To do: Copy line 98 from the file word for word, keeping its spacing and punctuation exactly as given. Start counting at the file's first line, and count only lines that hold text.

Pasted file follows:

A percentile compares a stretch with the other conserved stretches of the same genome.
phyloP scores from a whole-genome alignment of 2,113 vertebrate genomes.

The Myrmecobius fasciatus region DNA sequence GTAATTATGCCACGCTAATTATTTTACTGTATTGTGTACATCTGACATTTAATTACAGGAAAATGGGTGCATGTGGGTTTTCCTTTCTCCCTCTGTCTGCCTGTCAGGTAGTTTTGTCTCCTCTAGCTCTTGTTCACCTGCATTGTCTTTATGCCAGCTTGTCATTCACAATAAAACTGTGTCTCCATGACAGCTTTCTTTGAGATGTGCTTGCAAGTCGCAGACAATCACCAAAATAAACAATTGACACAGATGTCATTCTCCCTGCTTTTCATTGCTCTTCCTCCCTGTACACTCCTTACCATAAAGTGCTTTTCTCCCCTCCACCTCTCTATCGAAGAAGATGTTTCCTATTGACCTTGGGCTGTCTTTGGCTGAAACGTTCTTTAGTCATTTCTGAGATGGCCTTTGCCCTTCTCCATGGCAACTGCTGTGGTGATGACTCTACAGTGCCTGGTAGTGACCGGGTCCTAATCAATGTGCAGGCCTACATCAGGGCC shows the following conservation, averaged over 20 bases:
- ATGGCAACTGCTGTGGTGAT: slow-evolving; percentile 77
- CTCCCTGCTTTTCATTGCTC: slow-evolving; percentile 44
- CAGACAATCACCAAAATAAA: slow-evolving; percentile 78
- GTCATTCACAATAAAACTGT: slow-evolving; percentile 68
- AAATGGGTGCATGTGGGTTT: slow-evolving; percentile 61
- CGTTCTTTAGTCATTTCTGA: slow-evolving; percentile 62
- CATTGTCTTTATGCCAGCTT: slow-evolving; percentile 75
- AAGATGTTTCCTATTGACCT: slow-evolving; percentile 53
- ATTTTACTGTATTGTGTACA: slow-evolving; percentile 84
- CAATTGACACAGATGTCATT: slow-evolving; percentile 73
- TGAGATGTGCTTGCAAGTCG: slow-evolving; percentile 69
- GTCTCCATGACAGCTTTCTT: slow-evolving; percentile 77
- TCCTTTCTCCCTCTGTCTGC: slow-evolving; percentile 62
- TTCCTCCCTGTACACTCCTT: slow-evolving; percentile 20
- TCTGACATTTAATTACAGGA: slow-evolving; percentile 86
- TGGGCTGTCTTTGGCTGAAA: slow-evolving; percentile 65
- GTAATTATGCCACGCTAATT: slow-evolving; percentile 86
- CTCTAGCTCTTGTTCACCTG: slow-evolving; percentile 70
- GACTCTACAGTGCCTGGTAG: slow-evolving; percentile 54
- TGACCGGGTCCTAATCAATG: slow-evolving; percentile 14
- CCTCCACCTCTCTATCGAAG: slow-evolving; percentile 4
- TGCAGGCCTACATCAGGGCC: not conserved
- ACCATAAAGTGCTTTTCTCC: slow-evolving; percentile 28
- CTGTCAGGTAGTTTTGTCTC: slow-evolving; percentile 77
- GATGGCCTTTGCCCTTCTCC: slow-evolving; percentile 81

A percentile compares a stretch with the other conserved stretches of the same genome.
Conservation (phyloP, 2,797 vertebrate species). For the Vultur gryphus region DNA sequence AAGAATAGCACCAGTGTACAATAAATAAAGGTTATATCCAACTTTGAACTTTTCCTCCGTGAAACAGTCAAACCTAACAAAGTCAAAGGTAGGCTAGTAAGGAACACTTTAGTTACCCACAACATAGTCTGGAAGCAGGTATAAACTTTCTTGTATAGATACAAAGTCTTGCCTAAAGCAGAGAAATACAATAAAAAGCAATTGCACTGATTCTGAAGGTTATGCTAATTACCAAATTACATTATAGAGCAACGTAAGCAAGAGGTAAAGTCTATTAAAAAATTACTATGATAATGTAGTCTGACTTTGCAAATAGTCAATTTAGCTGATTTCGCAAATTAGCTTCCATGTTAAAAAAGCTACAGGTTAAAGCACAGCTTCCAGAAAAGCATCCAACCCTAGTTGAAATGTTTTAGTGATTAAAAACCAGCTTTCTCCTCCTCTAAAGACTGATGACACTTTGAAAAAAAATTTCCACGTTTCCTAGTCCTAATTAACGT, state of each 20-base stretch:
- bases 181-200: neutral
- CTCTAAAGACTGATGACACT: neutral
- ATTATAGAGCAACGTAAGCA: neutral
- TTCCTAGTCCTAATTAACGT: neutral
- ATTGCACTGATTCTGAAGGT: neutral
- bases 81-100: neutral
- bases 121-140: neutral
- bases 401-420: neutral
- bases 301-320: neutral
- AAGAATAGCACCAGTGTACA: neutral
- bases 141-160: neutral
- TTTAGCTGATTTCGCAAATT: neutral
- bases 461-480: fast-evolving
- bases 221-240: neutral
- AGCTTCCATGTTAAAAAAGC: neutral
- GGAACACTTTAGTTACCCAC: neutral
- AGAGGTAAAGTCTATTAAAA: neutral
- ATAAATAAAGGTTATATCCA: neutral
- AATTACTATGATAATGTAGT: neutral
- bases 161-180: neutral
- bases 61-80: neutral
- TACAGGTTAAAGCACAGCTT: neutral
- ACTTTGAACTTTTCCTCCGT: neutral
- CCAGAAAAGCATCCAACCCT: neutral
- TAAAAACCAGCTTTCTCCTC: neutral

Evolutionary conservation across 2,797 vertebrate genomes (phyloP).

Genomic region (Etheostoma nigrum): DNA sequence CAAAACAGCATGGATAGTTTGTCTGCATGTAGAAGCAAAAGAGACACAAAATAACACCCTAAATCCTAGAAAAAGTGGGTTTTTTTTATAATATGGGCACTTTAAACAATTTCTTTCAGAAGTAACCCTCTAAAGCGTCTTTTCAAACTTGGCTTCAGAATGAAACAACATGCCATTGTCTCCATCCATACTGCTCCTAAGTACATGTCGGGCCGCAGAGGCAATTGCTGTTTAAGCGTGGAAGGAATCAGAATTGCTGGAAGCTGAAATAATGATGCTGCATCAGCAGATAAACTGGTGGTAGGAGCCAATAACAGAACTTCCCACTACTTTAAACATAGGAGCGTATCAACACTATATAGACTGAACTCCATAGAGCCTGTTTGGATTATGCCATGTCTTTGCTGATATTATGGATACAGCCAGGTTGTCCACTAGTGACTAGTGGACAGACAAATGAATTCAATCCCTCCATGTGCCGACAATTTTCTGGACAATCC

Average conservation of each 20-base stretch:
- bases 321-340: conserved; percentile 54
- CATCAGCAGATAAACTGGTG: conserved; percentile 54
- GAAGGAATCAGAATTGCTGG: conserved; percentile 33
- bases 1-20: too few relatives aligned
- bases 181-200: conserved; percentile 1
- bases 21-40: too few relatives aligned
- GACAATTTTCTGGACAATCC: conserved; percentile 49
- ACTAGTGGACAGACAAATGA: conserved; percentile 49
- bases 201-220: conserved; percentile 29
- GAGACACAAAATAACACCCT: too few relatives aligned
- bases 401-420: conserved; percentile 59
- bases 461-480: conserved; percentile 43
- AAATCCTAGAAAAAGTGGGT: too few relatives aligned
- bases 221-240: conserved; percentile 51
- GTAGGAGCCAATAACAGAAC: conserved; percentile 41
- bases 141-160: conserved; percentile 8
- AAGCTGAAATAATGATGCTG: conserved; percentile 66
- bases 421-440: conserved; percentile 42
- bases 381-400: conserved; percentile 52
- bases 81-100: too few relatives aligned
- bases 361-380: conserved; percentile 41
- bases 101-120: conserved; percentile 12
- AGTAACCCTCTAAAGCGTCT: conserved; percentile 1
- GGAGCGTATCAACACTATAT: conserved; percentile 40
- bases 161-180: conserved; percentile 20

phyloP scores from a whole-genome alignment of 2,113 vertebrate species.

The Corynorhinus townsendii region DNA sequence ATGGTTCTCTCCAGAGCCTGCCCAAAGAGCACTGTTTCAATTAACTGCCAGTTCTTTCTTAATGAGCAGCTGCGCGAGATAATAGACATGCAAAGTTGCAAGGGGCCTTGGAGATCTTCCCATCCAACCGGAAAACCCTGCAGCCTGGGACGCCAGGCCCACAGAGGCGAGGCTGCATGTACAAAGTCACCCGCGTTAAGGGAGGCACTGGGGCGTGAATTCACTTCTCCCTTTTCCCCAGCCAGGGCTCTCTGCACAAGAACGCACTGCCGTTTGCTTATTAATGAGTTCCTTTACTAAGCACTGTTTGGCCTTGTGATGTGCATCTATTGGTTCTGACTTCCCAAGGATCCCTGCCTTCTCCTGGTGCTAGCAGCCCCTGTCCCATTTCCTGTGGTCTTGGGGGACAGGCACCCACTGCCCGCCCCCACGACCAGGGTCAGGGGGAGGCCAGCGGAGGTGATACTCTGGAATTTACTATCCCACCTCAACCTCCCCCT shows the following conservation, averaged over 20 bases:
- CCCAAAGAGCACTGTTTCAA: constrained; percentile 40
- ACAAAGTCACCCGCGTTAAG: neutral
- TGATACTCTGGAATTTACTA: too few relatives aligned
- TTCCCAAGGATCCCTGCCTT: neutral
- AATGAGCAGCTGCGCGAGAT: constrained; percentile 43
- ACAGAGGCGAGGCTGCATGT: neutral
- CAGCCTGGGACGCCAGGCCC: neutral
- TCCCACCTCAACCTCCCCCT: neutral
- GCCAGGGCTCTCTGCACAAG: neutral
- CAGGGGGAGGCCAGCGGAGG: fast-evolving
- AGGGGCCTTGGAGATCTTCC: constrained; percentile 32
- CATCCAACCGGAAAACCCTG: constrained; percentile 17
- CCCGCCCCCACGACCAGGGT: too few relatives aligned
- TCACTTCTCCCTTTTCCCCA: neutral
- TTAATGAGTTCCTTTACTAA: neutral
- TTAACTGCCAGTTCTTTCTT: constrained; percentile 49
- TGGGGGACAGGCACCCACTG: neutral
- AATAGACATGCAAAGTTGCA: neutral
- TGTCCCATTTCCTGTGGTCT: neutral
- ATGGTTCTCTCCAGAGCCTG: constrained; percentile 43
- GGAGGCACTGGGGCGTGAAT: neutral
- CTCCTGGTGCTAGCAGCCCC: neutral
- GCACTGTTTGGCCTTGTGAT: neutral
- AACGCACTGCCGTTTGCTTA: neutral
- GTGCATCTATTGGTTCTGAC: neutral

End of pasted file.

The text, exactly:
- CCCGCCCCCACGACCAGGGT: too few relatives aligned